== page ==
When The Gods Fell Silent

skygods

Rachel Aviv revisits Julian Jaynes’s eccentric, controversial 1976 book on human beings’ interior lives. The basics of Jaynes’s theory:

Jaynes began inspecting the world’s earliest literature for the first signs of human consciousness. “I started off like in a detective story,” he told a reporter for the Princeton radio station. As he moved backward through the centuries, he saw that consciousness, as he had defined it, disappeared somewhere between the Odyssey and the Iliad. Odysseus is a modern hero, introspective and deceptive. In the Iliad, the writing of which scholars date some three hundred years earlier, the characters are passive and mentally inert. They have no concept of a private mental space. The word “psyche” referred only to actual substances in the body, breath, and blood, which leave the warrior’s body as soon as he dies. The gods, emerging from mists or clouds or the sea, handle the warrior’s decisions. When Achilles accuses Agamemnon of stealing his mistress, Agamemnon insists he had no agency. “Not I was the cause of this act, but Zeus,” he explains. “So what could I do? Gods always have their way.”

Why modern understandings of consciousness emerged:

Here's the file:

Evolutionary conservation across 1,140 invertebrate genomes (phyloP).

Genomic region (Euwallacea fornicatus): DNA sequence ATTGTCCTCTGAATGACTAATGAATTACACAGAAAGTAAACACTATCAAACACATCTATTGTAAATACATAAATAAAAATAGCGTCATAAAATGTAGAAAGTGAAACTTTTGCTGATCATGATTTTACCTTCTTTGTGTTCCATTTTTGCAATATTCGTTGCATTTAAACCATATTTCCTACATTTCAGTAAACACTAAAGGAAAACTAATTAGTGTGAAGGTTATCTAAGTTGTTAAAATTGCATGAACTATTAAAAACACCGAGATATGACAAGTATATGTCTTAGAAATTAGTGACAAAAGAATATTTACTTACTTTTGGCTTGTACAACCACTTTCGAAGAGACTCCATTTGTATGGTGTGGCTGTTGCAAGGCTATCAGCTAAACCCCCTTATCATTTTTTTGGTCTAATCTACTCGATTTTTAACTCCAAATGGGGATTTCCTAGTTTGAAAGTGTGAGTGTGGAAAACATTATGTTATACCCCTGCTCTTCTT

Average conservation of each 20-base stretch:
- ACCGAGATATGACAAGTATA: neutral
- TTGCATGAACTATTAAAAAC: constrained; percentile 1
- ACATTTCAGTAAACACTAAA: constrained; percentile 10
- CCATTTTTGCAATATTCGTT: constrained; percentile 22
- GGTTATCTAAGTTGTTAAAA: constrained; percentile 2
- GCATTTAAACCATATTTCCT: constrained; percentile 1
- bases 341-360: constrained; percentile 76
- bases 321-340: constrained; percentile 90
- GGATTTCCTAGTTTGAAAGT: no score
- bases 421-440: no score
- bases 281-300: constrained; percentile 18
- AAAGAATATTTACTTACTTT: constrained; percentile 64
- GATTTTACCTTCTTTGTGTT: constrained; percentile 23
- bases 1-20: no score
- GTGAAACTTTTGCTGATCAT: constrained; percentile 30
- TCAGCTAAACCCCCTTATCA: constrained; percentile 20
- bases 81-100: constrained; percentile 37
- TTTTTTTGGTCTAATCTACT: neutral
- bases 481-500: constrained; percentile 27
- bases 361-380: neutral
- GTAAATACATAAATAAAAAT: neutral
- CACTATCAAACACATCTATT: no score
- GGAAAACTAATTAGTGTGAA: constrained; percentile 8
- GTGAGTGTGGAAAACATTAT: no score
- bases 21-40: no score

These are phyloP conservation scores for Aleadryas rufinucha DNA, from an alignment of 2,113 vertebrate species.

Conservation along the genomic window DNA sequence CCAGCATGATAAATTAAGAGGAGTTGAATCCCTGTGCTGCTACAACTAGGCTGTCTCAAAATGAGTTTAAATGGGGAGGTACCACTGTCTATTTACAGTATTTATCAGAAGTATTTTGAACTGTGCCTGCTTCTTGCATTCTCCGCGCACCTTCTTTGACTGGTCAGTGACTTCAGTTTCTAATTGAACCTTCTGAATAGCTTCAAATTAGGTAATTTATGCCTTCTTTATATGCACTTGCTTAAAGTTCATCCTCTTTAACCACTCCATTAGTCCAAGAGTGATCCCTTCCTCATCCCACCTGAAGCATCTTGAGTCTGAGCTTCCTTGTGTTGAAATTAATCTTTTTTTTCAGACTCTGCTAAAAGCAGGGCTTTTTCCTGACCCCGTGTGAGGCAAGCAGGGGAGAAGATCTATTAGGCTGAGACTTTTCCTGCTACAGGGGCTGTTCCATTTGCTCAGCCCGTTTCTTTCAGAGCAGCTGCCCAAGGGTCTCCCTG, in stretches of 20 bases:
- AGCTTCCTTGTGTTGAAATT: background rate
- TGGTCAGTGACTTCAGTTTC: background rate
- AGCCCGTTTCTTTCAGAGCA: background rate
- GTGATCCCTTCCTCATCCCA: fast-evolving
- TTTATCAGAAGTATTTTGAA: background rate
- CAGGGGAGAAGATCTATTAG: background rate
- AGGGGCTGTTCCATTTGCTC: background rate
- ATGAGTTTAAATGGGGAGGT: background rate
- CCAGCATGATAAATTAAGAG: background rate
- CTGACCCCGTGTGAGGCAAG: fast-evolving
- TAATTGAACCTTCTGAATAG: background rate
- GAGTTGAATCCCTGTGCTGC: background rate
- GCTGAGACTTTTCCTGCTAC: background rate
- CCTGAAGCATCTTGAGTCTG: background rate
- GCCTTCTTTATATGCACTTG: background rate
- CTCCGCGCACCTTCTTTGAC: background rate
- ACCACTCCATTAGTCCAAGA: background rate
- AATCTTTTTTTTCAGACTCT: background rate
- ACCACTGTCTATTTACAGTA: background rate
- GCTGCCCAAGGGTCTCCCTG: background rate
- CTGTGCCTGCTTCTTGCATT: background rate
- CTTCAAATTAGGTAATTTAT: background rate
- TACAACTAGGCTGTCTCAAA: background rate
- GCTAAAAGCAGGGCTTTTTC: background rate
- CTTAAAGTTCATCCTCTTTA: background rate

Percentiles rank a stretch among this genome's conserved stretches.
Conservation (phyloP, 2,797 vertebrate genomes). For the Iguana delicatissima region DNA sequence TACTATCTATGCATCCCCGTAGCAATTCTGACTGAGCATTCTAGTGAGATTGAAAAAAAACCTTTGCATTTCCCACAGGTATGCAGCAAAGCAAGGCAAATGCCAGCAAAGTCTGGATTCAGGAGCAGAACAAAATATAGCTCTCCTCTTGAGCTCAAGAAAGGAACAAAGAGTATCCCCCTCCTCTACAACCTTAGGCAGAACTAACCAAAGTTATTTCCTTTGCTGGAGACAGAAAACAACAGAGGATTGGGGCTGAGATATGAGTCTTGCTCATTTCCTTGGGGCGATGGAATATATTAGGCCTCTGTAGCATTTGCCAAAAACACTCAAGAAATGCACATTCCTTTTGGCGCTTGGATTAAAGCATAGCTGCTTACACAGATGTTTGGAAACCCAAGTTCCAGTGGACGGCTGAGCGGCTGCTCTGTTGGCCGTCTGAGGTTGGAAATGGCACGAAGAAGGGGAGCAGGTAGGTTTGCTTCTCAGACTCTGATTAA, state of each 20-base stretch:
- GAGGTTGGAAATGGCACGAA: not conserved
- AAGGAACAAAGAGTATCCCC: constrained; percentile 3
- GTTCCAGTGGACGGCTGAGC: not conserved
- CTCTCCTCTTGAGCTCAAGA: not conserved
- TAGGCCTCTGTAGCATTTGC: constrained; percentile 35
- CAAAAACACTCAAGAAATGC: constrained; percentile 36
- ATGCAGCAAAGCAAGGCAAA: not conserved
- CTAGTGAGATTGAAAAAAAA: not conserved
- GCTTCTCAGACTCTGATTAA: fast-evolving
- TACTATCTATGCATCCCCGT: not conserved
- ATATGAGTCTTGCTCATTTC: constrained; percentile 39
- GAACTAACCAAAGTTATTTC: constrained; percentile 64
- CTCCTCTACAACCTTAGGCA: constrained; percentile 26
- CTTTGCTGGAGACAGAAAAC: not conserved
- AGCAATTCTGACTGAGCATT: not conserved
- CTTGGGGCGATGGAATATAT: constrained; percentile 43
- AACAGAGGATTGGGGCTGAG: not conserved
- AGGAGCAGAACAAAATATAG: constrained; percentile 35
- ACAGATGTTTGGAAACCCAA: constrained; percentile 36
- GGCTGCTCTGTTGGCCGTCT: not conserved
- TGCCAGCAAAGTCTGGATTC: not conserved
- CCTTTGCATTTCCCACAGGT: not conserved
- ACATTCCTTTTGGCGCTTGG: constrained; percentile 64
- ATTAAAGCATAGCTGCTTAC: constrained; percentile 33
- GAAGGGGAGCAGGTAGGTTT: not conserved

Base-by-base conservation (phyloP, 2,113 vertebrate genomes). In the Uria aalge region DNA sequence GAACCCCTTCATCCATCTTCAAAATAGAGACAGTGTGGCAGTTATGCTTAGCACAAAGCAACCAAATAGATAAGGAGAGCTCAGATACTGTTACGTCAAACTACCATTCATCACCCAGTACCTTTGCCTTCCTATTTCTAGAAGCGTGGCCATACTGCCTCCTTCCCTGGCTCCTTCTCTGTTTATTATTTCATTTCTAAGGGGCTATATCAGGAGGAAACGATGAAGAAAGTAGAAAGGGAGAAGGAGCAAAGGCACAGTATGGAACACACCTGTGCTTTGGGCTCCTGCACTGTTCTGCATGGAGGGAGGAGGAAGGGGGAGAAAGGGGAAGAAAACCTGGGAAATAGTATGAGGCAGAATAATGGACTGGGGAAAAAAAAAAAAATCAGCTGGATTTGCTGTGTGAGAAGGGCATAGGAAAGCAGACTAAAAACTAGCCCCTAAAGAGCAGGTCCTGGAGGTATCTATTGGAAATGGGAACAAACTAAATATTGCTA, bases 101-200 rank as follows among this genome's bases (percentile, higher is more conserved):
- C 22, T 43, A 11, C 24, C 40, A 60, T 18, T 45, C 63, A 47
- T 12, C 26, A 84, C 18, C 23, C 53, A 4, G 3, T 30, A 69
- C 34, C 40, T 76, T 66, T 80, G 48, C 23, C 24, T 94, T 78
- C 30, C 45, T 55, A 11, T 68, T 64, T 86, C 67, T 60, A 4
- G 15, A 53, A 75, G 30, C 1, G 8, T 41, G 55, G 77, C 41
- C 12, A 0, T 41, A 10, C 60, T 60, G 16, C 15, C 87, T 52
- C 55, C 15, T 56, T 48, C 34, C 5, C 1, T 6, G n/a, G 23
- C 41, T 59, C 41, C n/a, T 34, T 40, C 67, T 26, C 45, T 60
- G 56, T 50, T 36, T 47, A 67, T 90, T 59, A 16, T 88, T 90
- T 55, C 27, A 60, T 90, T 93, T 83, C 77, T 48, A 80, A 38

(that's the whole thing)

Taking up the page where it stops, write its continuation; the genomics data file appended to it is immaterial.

By roughly 1,000 B.C., earthquakes and overpopulation in the Mediterranean led to mass migrations, which caused an unprecedented degree of social upheaval, according to Jaynes’s speculation. The gods, who had provided guidance by transforming habit and intuition into speech, fell silent in the face of novel dilemmas. They retreated to the sky, where they gave ambiguous signs of their watchful presence. Humans were left alone, groping for answers. They still heard a voice, but they knew it was their own: they silently narrated their days, weighing options, imagining what others would think, making sudden pronouncements that they immediately doubted. Jaynes describes the muting of the gods as an excruciating loss from which we still have not recovered. “The mighty themes of the religions of the world are here sounded for the first time,” he writes. “Why have the gods left us? Like friends who depart from us, they must be offended. Our misfortunes are our punishments for our offenses. We go down on our knees, begging to be forgiven.”

(Photo by Flickr user Brenda-Starr)